Although Bahasa Malaysia (Malay) is an official national language of Singapore, only an estimated 12 percent of residents understand it.

Singapore's unofficial, slang-heavy version of English is humorously referred to as "Singlish" and borrows words from Chinese, Tamil, and Malay. Despite Singlish being loosely based on English, tourists can hardly understand the unique dialect punctuated eavily with lots of lah's.

The Best Time to Visit Singapore

Singapore stays warm and receives ample rain throughout the year, however, February is usually the driest month. Haze from uncontrolled fires burning in nearby Sumatra is an annual problem. The fires greatly reduce air quality From May to August.

Festivals in Singapore

The big mix of ethnic groups that call Singapore home celebrate a number of festivals. A number of Buddhist, Islamic, Hindu, Taoist, and Christian holidays are observed by the different groups.

All the big Chinese holidays are celebrated with gusto in Singapore, particularly Chinese New Year, the Chinese Mooncake Festival, and the Hungry Ghosts Festival. Accommodation prices will skyrocket during these public holidays.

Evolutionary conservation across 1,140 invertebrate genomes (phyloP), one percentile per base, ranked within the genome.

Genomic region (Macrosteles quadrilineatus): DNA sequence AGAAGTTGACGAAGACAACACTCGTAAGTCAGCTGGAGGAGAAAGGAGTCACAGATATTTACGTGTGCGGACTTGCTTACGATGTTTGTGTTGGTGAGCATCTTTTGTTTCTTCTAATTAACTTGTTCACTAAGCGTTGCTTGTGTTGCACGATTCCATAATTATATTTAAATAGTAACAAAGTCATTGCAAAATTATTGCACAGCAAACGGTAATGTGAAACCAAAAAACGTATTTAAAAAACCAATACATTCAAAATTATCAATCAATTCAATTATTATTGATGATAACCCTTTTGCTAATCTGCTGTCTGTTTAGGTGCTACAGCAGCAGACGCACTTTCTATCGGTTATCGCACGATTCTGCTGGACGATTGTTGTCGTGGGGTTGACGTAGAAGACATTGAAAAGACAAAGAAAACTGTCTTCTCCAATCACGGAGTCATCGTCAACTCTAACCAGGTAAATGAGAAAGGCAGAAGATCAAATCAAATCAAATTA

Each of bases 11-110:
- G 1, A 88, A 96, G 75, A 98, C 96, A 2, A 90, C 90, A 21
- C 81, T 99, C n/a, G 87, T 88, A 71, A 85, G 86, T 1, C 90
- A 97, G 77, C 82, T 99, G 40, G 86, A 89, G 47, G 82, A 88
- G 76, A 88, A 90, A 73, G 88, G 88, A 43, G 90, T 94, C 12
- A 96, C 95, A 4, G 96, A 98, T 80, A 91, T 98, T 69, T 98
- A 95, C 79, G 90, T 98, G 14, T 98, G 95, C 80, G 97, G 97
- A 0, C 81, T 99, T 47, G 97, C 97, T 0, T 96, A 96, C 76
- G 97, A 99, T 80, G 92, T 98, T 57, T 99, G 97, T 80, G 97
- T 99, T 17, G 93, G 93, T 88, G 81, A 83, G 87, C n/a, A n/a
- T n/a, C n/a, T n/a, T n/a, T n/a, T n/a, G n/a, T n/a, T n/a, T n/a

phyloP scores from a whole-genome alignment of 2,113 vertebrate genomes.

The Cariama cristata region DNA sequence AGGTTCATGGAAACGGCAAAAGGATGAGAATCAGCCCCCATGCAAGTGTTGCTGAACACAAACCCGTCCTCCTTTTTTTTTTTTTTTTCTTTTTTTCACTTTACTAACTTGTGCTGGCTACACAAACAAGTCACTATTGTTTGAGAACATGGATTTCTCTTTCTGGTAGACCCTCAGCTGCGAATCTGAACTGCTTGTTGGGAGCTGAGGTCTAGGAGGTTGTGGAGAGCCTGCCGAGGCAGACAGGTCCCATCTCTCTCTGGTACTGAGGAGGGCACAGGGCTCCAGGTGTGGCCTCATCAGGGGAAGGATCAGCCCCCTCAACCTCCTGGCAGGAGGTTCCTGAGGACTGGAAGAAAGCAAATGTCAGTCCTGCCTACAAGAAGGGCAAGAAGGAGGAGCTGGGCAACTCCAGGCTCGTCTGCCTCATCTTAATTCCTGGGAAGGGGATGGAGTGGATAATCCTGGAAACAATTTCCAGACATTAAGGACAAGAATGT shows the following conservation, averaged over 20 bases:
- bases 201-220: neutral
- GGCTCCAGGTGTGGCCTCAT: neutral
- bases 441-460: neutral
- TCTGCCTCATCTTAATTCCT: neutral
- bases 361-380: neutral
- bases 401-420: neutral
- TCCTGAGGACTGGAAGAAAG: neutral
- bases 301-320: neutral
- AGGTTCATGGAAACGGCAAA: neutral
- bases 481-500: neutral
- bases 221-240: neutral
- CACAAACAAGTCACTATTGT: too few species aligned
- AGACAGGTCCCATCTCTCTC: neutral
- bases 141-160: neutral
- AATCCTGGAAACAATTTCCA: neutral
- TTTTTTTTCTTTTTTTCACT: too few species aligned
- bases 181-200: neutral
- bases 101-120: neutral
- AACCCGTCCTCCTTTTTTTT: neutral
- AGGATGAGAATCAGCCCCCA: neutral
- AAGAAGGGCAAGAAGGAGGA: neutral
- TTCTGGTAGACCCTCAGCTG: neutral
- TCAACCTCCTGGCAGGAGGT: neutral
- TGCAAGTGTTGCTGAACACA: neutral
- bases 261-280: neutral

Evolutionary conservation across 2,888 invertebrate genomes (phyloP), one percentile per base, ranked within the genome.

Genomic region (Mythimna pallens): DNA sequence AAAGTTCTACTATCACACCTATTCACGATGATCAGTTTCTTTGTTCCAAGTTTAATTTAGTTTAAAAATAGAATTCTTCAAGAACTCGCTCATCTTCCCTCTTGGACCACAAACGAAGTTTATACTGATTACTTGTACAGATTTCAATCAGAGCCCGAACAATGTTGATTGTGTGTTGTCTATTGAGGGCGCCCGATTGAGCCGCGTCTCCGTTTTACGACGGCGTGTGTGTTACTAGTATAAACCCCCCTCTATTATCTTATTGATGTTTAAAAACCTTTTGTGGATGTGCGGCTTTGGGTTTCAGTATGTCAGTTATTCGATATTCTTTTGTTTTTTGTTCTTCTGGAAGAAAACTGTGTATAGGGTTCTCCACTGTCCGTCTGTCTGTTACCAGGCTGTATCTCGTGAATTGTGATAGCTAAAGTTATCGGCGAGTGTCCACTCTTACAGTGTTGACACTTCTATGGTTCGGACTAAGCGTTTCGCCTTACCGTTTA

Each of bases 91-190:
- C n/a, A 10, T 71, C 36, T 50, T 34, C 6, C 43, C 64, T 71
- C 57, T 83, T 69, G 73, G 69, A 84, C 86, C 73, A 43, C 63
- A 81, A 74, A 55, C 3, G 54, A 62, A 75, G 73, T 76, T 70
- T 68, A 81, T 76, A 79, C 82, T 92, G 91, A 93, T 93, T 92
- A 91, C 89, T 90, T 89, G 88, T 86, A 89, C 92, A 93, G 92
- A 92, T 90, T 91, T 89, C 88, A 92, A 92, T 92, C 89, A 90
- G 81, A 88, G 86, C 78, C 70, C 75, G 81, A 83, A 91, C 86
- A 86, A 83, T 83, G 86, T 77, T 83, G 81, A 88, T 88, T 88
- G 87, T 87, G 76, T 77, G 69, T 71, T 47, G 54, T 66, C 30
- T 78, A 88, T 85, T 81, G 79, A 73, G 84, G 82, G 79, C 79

Ramadan is observed by Singapore's Muslim population, although it rarely affects travel. Singapore National Day is on August 9 and is celebrated annually with a large parade and patriotic festivities.

Getting There and Around

With such a high population density on the island, traffic can be terrible. Private ownership of cars in Singapore is very expensive, but that doesn't stop plenty of residents from driving.

Public transportation is by far the way to go in Singapore. The excellent MRT and LRT systems are mostly efficient and clean. The bus system is easy to navigate, and your EZ-Link transportation card (worth getting if you'll be staying for more than just a few days) will save you money and time.

Singapore's Changi airport (airport code: SIN) is a work of art. Forget about the traditional, utilitarian airports with drab lights and unhappy passengers; Changi has the ambiance of a large shopping mall. You'll find six open-air gardens, a butterfly garden, children's playgrounds, a gym, showers, a movie theater, and even a swimming pool to kill time during long layovers!

Singapore Airlines consistently wins awards for being among the best airlines in the world.

If coming overland from Malaysia, try the comfortable bus from Kuala Lumpur to Singapore rather than flying.